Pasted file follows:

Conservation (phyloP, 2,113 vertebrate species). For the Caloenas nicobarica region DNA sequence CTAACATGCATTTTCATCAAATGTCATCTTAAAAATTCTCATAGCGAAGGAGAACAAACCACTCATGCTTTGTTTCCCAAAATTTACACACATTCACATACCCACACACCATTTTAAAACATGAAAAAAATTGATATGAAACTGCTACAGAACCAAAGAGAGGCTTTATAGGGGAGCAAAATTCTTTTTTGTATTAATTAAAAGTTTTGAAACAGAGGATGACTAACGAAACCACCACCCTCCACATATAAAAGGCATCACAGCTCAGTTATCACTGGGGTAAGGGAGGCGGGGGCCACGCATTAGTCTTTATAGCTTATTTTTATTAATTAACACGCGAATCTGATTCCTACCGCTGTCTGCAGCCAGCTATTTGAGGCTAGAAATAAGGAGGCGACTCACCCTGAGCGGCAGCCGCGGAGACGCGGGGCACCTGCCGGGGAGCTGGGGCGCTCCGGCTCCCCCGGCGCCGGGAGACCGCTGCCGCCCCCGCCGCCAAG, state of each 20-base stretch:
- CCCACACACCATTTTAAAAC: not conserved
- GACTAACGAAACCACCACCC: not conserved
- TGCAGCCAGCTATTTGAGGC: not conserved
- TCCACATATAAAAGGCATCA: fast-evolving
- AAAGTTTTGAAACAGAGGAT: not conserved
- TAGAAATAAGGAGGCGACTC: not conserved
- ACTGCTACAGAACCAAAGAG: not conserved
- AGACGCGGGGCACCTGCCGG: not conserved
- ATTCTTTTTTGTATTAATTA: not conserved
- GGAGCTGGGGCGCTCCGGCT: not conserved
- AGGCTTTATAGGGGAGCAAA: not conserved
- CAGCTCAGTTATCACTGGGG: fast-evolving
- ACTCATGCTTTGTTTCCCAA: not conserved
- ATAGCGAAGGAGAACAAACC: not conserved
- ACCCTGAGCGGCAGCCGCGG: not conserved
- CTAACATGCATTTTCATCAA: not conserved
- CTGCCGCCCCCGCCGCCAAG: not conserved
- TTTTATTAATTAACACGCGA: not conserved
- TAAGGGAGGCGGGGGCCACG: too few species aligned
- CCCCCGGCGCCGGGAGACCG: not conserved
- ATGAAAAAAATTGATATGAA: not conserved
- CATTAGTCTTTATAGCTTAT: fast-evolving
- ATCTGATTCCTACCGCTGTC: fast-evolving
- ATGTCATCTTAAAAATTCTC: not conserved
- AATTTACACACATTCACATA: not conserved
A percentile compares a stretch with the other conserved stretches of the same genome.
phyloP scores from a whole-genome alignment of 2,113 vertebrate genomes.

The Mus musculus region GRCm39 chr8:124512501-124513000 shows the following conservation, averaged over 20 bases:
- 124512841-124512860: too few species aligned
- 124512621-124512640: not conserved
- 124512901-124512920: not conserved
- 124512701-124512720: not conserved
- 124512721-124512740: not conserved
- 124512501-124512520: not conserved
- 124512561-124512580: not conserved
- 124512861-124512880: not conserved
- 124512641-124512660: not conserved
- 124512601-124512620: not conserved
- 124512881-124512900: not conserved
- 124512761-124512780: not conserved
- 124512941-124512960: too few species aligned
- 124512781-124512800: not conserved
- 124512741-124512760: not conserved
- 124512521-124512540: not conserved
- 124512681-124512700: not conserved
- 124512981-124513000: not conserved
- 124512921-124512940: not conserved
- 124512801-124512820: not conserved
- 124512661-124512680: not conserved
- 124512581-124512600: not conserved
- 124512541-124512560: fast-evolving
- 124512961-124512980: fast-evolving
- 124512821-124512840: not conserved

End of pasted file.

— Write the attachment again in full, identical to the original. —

Conservation (phyloP, 2,113 vertebrate species). For the Caloenas nicobarica region DNA sequence CTAACATGCATTTTCATCAAATGTCATCTTAAAAATTCTCATAGCGAAGGAGAACAAACCACTCATGCTTTGTTTCCCAAAATTTACACACATTCACATACCCACACACCATTTTAAAACATGAAAAAAATTGATATGAAACTGCTACAGAACCAAAGAGAGGCTTTATAGGGGAGCAAAATTCTTTTTTGTATTAATTAAAAGTTTTGAAACAGAGGATGACTAACGAAACCACCACCCTCCACATATAAAAGGCATCACAGCTCAGTTATCACTGGGGTAAGGGAGGCGGGGGCCACGCATTAGTCTTTATAGCTTATTTTTATTAATTAACACGCGAATCTGATTCCTACCGCTGTCTGCAGCCAGCTATTTGAGGCTAGAAATAAGGAGGCGACTCACCCTGAGCGGCAGCCGCGGAGACGCGGGGCACCTGCCGGGGAGCTGGGGCGCTCCGGCTCCCCCGGCGCCGGGAGACCGCTGCCGCCCCCGCCGCCAAG, state of each 20-base stretch:
- CCCACACACCATTTTAAAAC: not conserved
- GACTAACGAAACCACCACCC: not conserved
- TGCAGCCAGCTATTTGAGGC: not conserved
- TCCACATATAAAAGGCATCA: fast-evolving
- AAAGTTTTGAAACAGAGGAT: not conserved
- TAGAAATAAGGAGGCGACTC: not conserved
- ACTGCTACAGAACCAAAGAG: not conserved
- AGACGCGGGGCACCTGCCGG: not conserved
- ATTCTTTTTTGTATTAATTA: not conserved
- GGAGCTGGGGCGCTCCGGCT: not conserved
- AGGCTTTATAGGGGAGCAAA: not conserved
- CAGCTCAGTTATCACTGGGG: fast-evolving
- ACTCATGCTTTGTTTCCCAA: not conserved
- ATAGCGAAGGAGAACAAACC: not conserved
- ACCCTGAGCGGCAGCCGCGG: not conserved
- CTAACATGCATTTTCATCAA: not conserved
- CTGCCGCCCCCGCCGCCAAG: not conserved
- TTTTATTAATTAACACGCGA: not conserved
- TAAGGGAGGCGGGGGCCACG: too few species aligned
- CCCCCGGCGCCGGGAGACCG: not conserved
- ATGAAAAAAATTGATATGAA: not conserved
- CATTAGTCTTTATAGCTTAT: fast-evolving
- ATCTGATTCCTACCGCTGTC: fast-evolving
- ATGTCATCTTAAAAATTCTC: not conserved
- AATTTACACACATTCACATA: not conserved
A percentile compares a stretch with the other conserved stretches of the same genome.
phyloP scores from a whole-genome alignment of 2,113 vertebrate genomes.

The Mus musculus region GRCm39 chr8:124512501-124513000 shows the following conservation, averaged over 20 bases:
- 124512841-124512860: too few species aligned
- 124512621-124512640: not conserved
- 124512901-124512920: not conserved
- 124512701-124512720: not conserved
- 124512721-124512740: not conserved
- 124512501-124512520: not conserved
- 124512561-124512580: not conserved
- 124512861-124512880: not conserved
- 124512641-124512660: not conserved
- 124512601-124512620: not conserved
- 124512881-124512900: not conserved
- 124512761-124512780: not conserved
- 124512941-124512960: too few species aligned
- 124512781-124512800: not conserved
- 124512741-124512760: not conserved
- 124512521-124512540: not conserved
- 124512681-124512700: not conserved
- 124512981-124513000: not conserved
- 124512921-124512940: not conserved
- 124512801-124512820: not conserved
- 124512661-124512680: not conserved
- 124512581-124512600: not conserved
- 124512541-124512560: fast-evolving
- 124512961-124512980: fast-evolving
- 124512821-124512840: not conserved